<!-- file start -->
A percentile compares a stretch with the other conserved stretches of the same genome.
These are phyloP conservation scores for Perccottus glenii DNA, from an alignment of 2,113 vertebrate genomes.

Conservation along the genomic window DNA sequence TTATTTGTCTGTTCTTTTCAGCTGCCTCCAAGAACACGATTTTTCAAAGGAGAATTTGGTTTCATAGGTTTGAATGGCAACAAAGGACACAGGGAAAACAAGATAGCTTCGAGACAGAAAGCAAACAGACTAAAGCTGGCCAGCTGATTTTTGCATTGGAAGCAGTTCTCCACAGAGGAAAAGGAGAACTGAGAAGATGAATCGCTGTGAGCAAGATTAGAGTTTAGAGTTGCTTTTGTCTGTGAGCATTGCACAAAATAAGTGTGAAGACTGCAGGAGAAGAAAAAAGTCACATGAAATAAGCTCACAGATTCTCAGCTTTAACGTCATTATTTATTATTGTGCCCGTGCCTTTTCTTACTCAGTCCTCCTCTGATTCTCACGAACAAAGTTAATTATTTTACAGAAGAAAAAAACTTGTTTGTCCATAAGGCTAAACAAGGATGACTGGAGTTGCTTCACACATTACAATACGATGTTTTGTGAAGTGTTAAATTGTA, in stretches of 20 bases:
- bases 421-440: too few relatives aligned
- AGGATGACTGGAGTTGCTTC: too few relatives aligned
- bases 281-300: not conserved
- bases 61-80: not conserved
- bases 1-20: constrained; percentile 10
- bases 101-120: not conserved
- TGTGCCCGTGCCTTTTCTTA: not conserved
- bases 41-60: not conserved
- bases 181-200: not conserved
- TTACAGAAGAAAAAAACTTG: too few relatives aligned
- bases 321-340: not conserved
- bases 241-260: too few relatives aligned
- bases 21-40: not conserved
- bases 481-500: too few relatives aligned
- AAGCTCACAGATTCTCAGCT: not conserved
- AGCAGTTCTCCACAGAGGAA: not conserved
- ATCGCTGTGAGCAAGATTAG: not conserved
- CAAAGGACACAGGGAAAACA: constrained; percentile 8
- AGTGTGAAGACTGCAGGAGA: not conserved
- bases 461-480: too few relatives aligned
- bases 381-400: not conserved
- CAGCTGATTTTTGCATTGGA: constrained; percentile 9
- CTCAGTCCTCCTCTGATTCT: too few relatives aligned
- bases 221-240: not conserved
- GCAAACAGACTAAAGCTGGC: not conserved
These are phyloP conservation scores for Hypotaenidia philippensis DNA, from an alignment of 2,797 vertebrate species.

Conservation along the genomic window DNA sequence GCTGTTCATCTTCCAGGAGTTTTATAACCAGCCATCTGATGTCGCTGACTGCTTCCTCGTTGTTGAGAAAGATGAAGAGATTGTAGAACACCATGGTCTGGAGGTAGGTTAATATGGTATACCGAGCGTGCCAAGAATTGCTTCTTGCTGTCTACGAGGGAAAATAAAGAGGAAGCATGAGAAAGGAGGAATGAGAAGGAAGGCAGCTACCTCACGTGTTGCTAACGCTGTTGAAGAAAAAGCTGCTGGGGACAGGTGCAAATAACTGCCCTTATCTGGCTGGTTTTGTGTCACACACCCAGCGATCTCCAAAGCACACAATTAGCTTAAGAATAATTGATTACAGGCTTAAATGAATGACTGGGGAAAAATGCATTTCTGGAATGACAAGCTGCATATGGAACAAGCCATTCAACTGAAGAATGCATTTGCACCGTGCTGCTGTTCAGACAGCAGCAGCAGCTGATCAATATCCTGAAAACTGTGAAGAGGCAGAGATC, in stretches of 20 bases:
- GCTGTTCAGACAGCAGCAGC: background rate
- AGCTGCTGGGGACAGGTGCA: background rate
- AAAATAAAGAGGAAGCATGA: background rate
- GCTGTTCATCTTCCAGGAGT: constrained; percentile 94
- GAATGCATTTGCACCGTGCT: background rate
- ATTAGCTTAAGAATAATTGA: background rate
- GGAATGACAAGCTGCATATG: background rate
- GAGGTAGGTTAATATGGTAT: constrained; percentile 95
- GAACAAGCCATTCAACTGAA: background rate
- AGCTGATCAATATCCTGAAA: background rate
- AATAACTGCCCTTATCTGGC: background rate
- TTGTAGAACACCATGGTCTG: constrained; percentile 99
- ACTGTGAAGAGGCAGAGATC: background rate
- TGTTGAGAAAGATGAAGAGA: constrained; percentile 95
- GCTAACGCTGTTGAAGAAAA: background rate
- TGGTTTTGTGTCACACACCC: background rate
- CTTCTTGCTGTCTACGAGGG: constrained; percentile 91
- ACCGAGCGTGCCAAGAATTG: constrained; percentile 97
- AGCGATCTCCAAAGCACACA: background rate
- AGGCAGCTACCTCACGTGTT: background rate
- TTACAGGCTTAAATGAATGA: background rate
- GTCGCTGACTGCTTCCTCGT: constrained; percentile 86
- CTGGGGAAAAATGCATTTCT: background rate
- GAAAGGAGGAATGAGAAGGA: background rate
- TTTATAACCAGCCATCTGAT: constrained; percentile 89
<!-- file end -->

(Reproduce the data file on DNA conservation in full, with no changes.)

A percentile compares a stretch with the other conserved stretches of the same genome.
These are phyloP conservation scores for Perccottus glenii DNA, from an alignment of 2,113 vertebrate genomes.

Conservation along the genomic window DNA sequence TTATTTGTCTGTTCTTTTCAGCTGCCTCCAAGAACACGATTTTTCAAAGGAGAATTTGGTTTCATAGGTTTGAATGGCAACAAAGGACACAGGGAAAACAAGATAGCTTCGAGACAGAAAGCAAACAGACTAAAGCTGGCCAGCTGATTTTTGCATTGGAAGCAGTTCTCCACAGAGGAAAAGGAGAACTGAGAAGATGAATCGCTGTGAGCAAGATTAGAGTTTAGAGTTGCTTTTGTCTGTGAGCATTGCACAAAATAAGTGTGAAGACTGCAGGAGAAGAAAAAAGTCACATGAAATAAGCTCACAGATTCTCAGCTTTAACGTCATTATTTATTATTGTGCCCGTGCCTTTTCTTACTCAGTCCTCCTCTGATTCTCACGAACAAAGTTAATTATTTTACAGAAGAAAAAAACTTGTTTGTCCATAAGGCTAAACAAGGATGACTGGAGTTGCTTCACACATTACAATACGATGTTTTGTGAAGTGTTAAATTGTA, in stretches of 20 bases:
- bases 421-440: too few relatives aligned
- AGGATGACTGGAGTTGCTTC: too few relatives aligned
- bases 281-300: not conserved
- bases 61-80: not conserved
- bases 1-20: constrained; percentile 10
- bases 101-120: not conserved
- TGTGCCCGTGCCTTTTCTTA: not conserved
- bases 41-60: not conserved
- bases 181-200: not conserved
- TTACAGAAGAAAAAAACTTG: too few relatives aligned
- bases 321-340: not conserved
- bases 241-260: too few relatives aligned
- bases 21-40: not conserved
- bases 481-500: too few relatives aligned
- AAGCTCACAGATTCTCAGCT: not conserved
- AGCAGTTCTCCACAGAGGAA: not conserved
- ATCGCTGTGAGCAAGATTAG: not conserved
- CAAAGGACACAGGGAAAACA: constrained; percentile 8
- AGTGTGAAGACTGCAGGAGA: not conserved
- bases 461-480: too few relatives aligned
- bases 381-400: not conserved
- CAGCTGATTTTTGCATTGGA: constrained; percentile 9
- CTCAGTCCTCCTCTGATTCT: too few relatives aligned
- bases 221-240: not conserved
- GCAAACAGACTAAAGCTGGC: not conserved
These are phyloP conservation scores for Hypotaenidia philippensis DNA, from an alignment of 2,797 vertebrate species.

Conservation along the genomic window DNA sequence GCTGTTCATCTTCCAGGAGTTTTATAACCAGCCATCTGATGTCGCTGACTGCTTCCTCGTTGTTGAGAAAGATGAAGAGATTGTAGAACACCATGGTCTGGAGGTAGGTTAATATGGTATACCGAGCGTGCCAAGAATTGCTTCTTGCTGTCTACGAGGGAAAATAAAGAGGAAGCATGAGAAAGGAGGAATGAGAAGGAAGGCAGCTACCTCACGTGTTGCTAACGCTGTTGAAGAAAAAGCTGCTGGGGACAGGTGCAAATAACTGCCCTTATCTGGCTGGTTTTGTGTCACACACCCAGCGATCTCCAAAGCACACAATTAGCTTAAGAATAATTGATTACAGGCTTAAATGAATGACTGGGGAAAAATGCATTTCTGGAATGACAAGCTGCATATGGAACAAGCCATTCAACTGAAGAATGCATTTGCACCGTGCTGCTGTTCAGACAGCAGCAGCAGCTGATCAATATCCTGAAAACTGTGAAGAGGCAGAGATC, in stretches of 20 bases:
- GCTGTTCAGACAGCAGCAGC: background rate
- AGCTGCTGGGGACAGGTGCA: background rate
- AAAATAAAGAGGAAGCATGA: background rate
- GCTGTTCATCTTCCAGGAGT: constrained; percentile 94
- GAATGCATTTGCACCGTGCT: background rate
- ATTAGCTTAAGAATAATTGA: background rate
- GGAATGACAAGCTGCATATG: background rate
- GAGGTAGGTTAATATGGTAT: constrained; percentile 95
- GAACAAGCCATTCAACTGAA: background rate
- AGCTGATCAATATCCTGAAA: background rate
- AATAACTGCCCTTATCTGGC: background rate
- TTGTAGAACACCATGGTCTG: constrained; percentile 99
- ACTGTGAAGAGGCAGAGATC: background rate
- TGTTGAGAAAGATGAAGAGA: constrained; percentile 95
- GCTAACGCTGTTGAAGAAAA: background rate
- TGGTTTTGTGTCACACACCC: background rate
- CTTCTTGCTGTCTACGAGGG: constrained; percentile 91
- ACCGAGCGTGCCAAGAATTG: constrained; percentile 97
- AGCGATCTCCAAAGCACACA: background rate
- AGGCAGCTACCTCACGTGTT: background rate
- TTACAGGCTTAAATGAATGA: background rate
- GTCGCTGACTGCTTCCTCGT: constrained; percentile 86
- CTGGGGAAAAATGCATTTCT: background rate
- GAAAGGAGGAATGAGAAGGA: background rate
- TTTATAACCAGCCATCTGAT: constrained; percentile 89